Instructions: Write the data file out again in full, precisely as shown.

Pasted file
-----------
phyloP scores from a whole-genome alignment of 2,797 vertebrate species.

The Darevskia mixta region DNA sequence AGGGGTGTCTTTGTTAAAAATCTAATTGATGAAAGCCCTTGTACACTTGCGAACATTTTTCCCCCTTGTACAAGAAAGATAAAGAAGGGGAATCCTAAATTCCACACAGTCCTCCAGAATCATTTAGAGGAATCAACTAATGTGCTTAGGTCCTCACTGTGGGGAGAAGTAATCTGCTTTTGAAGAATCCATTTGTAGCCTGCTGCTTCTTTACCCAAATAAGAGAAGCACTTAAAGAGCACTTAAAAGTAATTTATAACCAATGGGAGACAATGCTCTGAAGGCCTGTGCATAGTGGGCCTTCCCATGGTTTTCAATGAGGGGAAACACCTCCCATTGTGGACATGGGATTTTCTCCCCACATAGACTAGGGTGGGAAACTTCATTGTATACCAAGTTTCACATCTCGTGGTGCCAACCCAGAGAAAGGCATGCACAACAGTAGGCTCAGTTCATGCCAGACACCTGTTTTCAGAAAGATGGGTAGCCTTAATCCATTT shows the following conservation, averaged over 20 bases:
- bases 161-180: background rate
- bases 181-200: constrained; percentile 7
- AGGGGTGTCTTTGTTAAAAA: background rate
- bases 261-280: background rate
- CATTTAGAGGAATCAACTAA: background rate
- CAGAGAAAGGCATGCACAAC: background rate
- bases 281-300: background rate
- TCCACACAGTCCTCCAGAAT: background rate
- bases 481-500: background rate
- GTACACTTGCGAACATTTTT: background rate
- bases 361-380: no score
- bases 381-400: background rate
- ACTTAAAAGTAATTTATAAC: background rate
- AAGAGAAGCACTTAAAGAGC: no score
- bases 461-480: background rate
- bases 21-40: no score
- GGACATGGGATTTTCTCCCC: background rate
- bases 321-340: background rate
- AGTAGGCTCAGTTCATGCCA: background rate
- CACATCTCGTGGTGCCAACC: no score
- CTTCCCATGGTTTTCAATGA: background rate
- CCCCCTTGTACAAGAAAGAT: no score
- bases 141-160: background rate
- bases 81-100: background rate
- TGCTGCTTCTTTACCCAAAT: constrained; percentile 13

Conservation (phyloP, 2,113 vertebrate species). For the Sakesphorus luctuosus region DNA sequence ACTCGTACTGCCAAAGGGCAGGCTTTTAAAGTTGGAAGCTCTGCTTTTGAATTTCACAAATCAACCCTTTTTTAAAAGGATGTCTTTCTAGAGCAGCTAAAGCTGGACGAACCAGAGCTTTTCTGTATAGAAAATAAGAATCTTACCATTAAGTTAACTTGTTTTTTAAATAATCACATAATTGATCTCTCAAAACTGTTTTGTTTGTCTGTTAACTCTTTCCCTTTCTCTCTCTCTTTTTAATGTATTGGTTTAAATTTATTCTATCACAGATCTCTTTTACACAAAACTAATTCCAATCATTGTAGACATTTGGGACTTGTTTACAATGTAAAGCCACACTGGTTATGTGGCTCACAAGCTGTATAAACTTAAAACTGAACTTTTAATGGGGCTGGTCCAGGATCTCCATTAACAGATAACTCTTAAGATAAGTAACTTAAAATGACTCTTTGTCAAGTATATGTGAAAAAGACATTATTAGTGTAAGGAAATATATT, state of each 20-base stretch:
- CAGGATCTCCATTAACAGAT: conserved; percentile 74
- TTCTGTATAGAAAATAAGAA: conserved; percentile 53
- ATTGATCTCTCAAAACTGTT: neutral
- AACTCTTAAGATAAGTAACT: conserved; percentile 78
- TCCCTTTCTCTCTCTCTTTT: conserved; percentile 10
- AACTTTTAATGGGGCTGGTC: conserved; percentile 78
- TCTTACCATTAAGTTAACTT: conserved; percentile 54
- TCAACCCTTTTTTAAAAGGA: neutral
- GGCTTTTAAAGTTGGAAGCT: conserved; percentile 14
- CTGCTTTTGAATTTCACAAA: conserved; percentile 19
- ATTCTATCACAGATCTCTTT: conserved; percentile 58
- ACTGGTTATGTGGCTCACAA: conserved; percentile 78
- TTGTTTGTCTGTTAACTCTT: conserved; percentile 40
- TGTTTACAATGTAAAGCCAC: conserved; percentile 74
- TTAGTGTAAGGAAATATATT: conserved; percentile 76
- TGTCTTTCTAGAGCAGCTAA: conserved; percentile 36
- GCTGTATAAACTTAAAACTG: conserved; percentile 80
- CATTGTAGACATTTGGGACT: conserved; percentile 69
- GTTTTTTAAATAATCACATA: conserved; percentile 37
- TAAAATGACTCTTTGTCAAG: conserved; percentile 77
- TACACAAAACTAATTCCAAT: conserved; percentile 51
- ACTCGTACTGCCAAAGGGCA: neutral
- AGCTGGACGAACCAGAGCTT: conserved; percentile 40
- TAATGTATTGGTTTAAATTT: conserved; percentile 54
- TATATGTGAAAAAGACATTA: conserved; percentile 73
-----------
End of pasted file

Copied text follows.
phyloP scores from a whole-genome alignment of 2,797 vertebrate species.

The Darevskia mixta region DNA sequence AGGGGTGTCTTTGTTAAAAATCTAATTGATGAAAGCCCTTGTACACTTGCGAACATTTTTCCCCCTTGTACAAGAAAGATAAAGAAGGGGAATCCTAAATTCCACACAGTCCTCCAGAATCATTTAGAGGAATCAACTAATGTGCTTAGGTCCTCACTGTGGGGAGAAGTAATCTGCTTTTGAAGAATCCATTTGTAGCCTGCTGCTTCTTTACCCAAATAAGAGAAGCACTTAAAGAGCACTTAAAAGTAATTTATAACCAATGGGAGACAATGCTCTGAAGGCCTGTGCATAGTGGGCCTTCCCATGGTTTTCAATGAGGGGAAACACCTCCCATTGTGGACATGGGATTTTCTCCCCACATAGACTAGGGTGGGAAACTTCATTGTATACCAAGTTTCACATCTCGTGGTGCCAACCCAGAGAAAGGCATGCACAACAGTAGGCTCAGTTCATGCCAGACACCTGTTTTCAGAAAGATGGGTAGCCTTAATCCATTT shows the following conservation, averaged over 20 bases:
- bases 161-180: background rate
- bases 181-200: constrained; percentile 7
- AGGGGTGTCTTTGTTAAAAA: background rate
- bases 261-280: background rate
- CATTTAGAGGAATCAACTAA: background rate
- CAGAGAAAGGCATGCACAAC: background rate
- bases 281-300: background rate
- TCCACACAGTCCTCCAGAAT: background rate
- bases 481-500: background rate
- GTACACTTGCGAACATTTTT: background rate
- bases 361-380: no score
- bases 381-400: background rate
- ACTTAAAAGTAATTTATAAC: background rate
- AAGAGAAGCACTTAAAGAGC: no score
- bases 461-480: background rate
- bases 21-40: no score
- GGACATGGGATTTTCTCCCC: background rate
- bases 321-340: background rate
- AGTAGGCTCAGTTCATGCCA: background rate
- CACATCTCGTGGTGCCAACC: no score
- CTTCCCATGGTTTTCAATGA: background rate
- CCCCCTTGTACAAGAAAGAT: no score
- bases 141-160: background rate
- bases 81-100: background rate
- TGCTGCTTCTTTACCCAAAT: constrained; percentile 13

Conservation (phyloP, 2,113 vertebrate species). For the Sakesphorus luctuosus region DNA sequence ACTCGTACTGCCAAAGGGCAGGCTTTTAAAGTTGGAAGCTCTGCTTTTGAATTTCACAAATCAACCCTTTTTTAAAAGGATGTCTTTCTAGAGCAGCTAAAGCTGGACGAACCAGAGCTTTTCTGTATAGAAAATAAGAATCTTACCATTAAGTTAACTTGTTTTTTAAATAATCACATAATTGATCTCTCAAAACTGTTTTGTTTGTCTGTTAACTCTTTCCCTTTCTCTCTCTCTTTTTAATGTATTGGTTTAAATTTATTCTATCACAGATCTCTTTTACACAAAACTAATTCCAATCATTGTAGACATTTGGGACTTGTTTACAATGTAAAGCCACACTGGTTATGTGGCTCACAAGCTGTATAAACTTAAAACTGAACTTTTAATGGGGCTGGTCCAGGATCTCCATTAACAGATAACTCTTAAGATAAGTAACTTAAAATGACTCTTTGTCAAGTATATGTGAAAAAGACATTATTAGTGTAAGGAAATATATT, state of each 20-base stretch:
- CAGGATCTCCATTAACAGAT: conserved; percentile 74
- TTCTGTATAGAAAATAAGAA: conserved; percentile 53
- ATTGATCTCTCAAAACTGTT: neutral
- AACTCTTAAGATAAGTAACT: conserved; percentile 78
- TCCCTTTCTCTCTCTCTTTT: conserved; percentile 10
- AACTTTTAATGGGGCTGGTC: conserved; percentile 78
- TCTTACCATTAAGTTAACTT: conserved; percentile 54
- TCAACCCTTTTTTAAAAGGA: neutral
- GGCTTTTAAAGTTGGAAGCT: conserved; percentile 14
- CTGCTTTTGAATTTCACAAA: conserved; percentile 19
- ATTCTATCACAGATCTCTTT: conserved; percentile 58
- ACTGGTTATGTGGCTCACAA: conserved; percentile 78
- TTGTTTGTCTGTTAACTCTT: conserved; percentile 40
- TGTTTACAATGTAAAGCCAC: conserved; percentile 74
- TTAGTGTAAGGAAATATATT: conserved; percentile 76
- TGTCTTTCTAGAGCAGCTAA: conserved; percentile 36
- GCTGTATAAACTTAAAACTG: conserved; percentile 80
- CATTGTAGACATTTGGGACT: conserved; percentile 69
- GTTTTTTAAATAATCACATA: conserved; percentile 37
- TAAAATGACTCTTTGTCAAG: conserved; percentile 77
- TACACAAAACTAATTCCAAT: conserved; percentile 51
- ACTCGTACTGCCAAAGGGCA: neutral
- AGCTGGACGAACCAGAGCTT: conserved; percentile 40
- TAATGTATTGGTTTAAATTT: conserved; percentile 54
- TATATGTGAAAAAGACATTA: conserved; percentile 73